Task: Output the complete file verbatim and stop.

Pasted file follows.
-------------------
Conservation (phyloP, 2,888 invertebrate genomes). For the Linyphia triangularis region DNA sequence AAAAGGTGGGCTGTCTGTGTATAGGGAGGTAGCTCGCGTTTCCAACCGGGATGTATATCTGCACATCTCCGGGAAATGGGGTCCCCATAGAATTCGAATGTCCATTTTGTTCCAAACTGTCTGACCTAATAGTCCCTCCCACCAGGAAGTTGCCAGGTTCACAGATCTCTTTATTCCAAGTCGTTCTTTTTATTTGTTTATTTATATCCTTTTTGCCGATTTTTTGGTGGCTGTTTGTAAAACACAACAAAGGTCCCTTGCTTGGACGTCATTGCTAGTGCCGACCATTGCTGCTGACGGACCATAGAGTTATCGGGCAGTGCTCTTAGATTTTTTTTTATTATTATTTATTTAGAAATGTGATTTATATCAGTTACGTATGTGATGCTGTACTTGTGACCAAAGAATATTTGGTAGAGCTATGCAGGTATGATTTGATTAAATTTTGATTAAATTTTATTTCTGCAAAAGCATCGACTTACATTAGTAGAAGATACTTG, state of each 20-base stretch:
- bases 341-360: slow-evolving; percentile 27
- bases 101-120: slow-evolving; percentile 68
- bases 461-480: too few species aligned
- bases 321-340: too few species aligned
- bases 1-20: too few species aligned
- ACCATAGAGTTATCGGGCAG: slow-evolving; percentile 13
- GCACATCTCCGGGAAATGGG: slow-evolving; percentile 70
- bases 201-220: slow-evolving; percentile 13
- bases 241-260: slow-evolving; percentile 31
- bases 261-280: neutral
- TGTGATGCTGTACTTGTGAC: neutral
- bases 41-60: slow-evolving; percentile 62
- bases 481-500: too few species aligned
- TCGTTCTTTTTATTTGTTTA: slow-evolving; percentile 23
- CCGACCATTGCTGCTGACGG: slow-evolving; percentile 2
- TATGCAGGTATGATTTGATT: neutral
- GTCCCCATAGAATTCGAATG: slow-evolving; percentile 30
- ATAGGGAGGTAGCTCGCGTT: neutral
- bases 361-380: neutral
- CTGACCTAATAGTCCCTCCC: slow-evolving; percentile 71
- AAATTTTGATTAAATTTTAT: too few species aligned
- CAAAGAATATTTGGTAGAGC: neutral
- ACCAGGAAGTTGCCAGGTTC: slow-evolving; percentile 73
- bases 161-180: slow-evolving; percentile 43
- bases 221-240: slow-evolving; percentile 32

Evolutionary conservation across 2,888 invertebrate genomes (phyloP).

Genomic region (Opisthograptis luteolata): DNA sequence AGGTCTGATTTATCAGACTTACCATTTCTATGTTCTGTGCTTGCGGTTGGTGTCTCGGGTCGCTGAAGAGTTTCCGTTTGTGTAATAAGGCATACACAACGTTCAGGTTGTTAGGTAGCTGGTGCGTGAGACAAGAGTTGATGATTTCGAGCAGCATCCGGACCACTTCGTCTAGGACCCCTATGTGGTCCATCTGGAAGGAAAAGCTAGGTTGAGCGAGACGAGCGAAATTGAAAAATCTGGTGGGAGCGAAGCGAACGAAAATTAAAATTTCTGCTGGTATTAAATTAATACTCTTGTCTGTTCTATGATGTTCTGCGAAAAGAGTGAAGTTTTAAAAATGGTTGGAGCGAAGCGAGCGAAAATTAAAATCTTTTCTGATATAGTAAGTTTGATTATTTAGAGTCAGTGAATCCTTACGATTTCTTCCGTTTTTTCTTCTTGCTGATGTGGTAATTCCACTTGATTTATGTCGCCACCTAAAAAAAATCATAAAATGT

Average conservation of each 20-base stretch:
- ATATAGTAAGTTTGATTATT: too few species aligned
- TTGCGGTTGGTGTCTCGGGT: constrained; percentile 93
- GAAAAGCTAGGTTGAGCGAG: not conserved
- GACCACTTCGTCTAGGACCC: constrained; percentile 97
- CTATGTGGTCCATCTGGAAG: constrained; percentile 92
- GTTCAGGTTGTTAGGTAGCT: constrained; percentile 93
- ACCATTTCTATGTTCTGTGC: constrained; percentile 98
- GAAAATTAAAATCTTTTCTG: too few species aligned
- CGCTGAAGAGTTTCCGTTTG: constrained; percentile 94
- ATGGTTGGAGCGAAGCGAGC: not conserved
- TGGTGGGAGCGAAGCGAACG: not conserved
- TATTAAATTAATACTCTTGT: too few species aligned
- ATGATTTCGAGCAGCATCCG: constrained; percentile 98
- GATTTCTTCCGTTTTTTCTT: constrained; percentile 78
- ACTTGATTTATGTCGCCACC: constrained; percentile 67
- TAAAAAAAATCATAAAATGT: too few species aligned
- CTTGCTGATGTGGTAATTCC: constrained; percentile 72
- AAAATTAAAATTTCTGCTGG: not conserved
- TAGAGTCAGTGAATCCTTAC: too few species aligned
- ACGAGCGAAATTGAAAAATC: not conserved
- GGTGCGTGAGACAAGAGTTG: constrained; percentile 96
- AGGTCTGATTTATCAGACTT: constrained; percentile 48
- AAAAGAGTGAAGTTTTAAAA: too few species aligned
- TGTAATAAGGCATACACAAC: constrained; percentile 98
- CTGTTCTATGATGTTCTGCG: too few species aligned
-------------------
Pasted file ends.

Conservation (phyloP, 2,888 invertebrate genomes). For the Linyphia triangularis region DNA sequence AAAAGGTGGGCTGTCTGTGTATAGGGAGGTAGCTCGCGTTTCCAACCGGGATGTATATCTGCACATCTCCGGGAAATGGGGTCCCCATAGAATTCGAATGTCCATTTTGTTCCAAACTGTCTGACCTAATAGTCCCTCCCACCAGGAAGTTGCCAGGTTCACAGATCTCTTTATTCCAAGTCGTTCTTTTTATTTGTTTATTTATATCCTTTTTGCCGATTTTTTGGTGGCTGTTTGTAAAACACAACAAAGGTCCCTTGCTTGGACGTCATTGCTAGTGCCGACCATTGCTGCTGACGGACCATAGAGTTATCGGGCAGTGCTCTTAGATTTTTTTTTATTATTATTTATTTAGAAATGTGATTTATATCAGTTACGTATGTGATGCTGTACTTGTGACCAAAGAATATTTGGTAGAGCTATGCAGGTATGATTTGATTAAATTTTGATTAAATTTTATTTCTGCAAAAGCATCGACTTACATTAGTAGAAGATACTTG, state of each 20-base stretch:
- bases 341-360: slow-evolving; percentile 27
- bases 101-120: slow-evolving; percentile 68
- bases 461-480: too few species aligned
- bases 321-340: too few species aligned
- bases 1-20: too few species aligned
- ACCATAGAGTTATCGGGCAG: slow-evolving; percentile 13
- GCACATCTCCGGGAAATGGG: slow-evolving; percentile 70
- bases 201-220: slow-evolving; percentile 13
- bases 241-260: slow-evolving; percentile 31
- bases 261-280: neutral
- TGTGATGCTGTACTTGTGAC: neutral
- bases 41-60: slow-evolving; percentile 62
- bases 481-500: too few species aligned
- TCGTTCTTTTTATTTGTTTA: slow-evolving; percentile 23
- CCGACCATTGCTGCTGACGG: slow-evolving; percentile 2
- TATGCAGGTATGATTTGATT: neutral
- GTCCCCATAGAATTCGAATG: slow-evolving; percentile 30
- ATAGGGAGGTAGCTCGCGTT: neutral
- bases 361-380: neutral
- CTGACCTAATAGTCCCTCCC: slow-evolving; percentile 71
- AAATTTTGATTAAATTTTAT: too few species aligned
- CAAAGAATATTTGGTAGAGC: neutral
- ACCAGGAAGTTGCCAGGTTC: slow-evolving; percentile 73
- bases 161-180: slow-evolving; percentile 43
- bases 221-240: slow-evolving; percentile 32

Evolutionary conservation across 2,888 invertebrate genomes (phyloP).

Genomic region (Opisthograptis luteolata): DNA sequence AGGTCTGATTTATCAGACTTACCATTTCTATGTTCTGTGCTTGCGGTTGGTGTCTCGGGTCGCTGAAGAGTTTCCGTTTGTGTAATAAGGCATACACAACGTTCAGGTTGTTAGGTAGCTGGTGCGTGAGACAAGAGTTGATGATTTCGAGCAGCATCCGGACCACTTCGTCTAGGACCCCTATGTGGTCCATCTGGAAGGAAAAGCTAGGTTGAGCGAGACGAGCGAAATTGAAAAATCTGGTGGGAGCGAAGCGAACGAAAATTAAAATTTCTGCTGGTATTAAATTAATACTCTTGTCTGTTCTATGATGTTCTGCGAAAAGAGTGAAGTTTTAAAAATGGTTGGAGCGAAGCGAGCGAAAATTAAAATCTTTTCTGATATAGTAAGTTTGATTATTTAGAGTCAGTGAATCCTTACGATTTCTTCCGTTTTTTCTTCTTGCTGATGTGGTAATTCCACTTGATTTATGTCGCCACCTAAAAAAAATCATAAAATGT

Average conservation of each 20-base stretch:
- ATATAGTAAGTTTGATTATT: too few species aligned
- TTGCGGTTGGTGTCTCGGGT: constrained; percentile 93
- GAAAAGCTAGGTTGAGCGAG: not conserved
- GACCACTTCGTCTAGGACCC: constrained; percentile 97
- CTATGTGGTCCATCTGGAAG: constrained; percentile 92
- GTTCAGGTTGTTAGGTAGCT: constrained; percentile 93
- ACCATTTCTATGTTCTGTGC: constrained; percentile 98
- GAAAATTAAAATCTTTTCTG: too few species aligned
- CGCTGAAGAGTTTCCGTTTG: constrained; percentile 94
- ATGGTTGGAGCGAAGCGAGC: not conserved
- TGGTGGGAGCGAAGCGAACG: not conserved
- TATTAAATTAATACTCTTGT: too few species aligned
- ATGATTTCGAGCAGCATCCG: constrained; percentile 98
- GATTTCTTCCGTTTTTTCTT: constrained; percentile 78
- ACTTGATTTATGTCGCCACC: constrained; percentile 67
- TAAAAAAAATCATAAAATGT: too few species aligned
- CTTGCTGATGTGGTAATTCC: constrained; percentile 72
- AAAATTAAAATTTCTGCTGG: not conserved
- TAGAGTCAGTGAATCCTTAC: too few species aligned
- ACGAGCGAAATTGAAAAATC: not conserved
- GGTGCGTGAGACAAGAGTTG: constrained; percentile 96
- AGGTCTGATTTATCAGACTT: constrained; percentile 48
- AAAAGAGTGAAGTTTTAAAA: too few species aligned
- TGTAATAAGGCATACACAAC: constrained; percentile 98
- CTGTTCTATGATGTTCTGCG: too few species aligned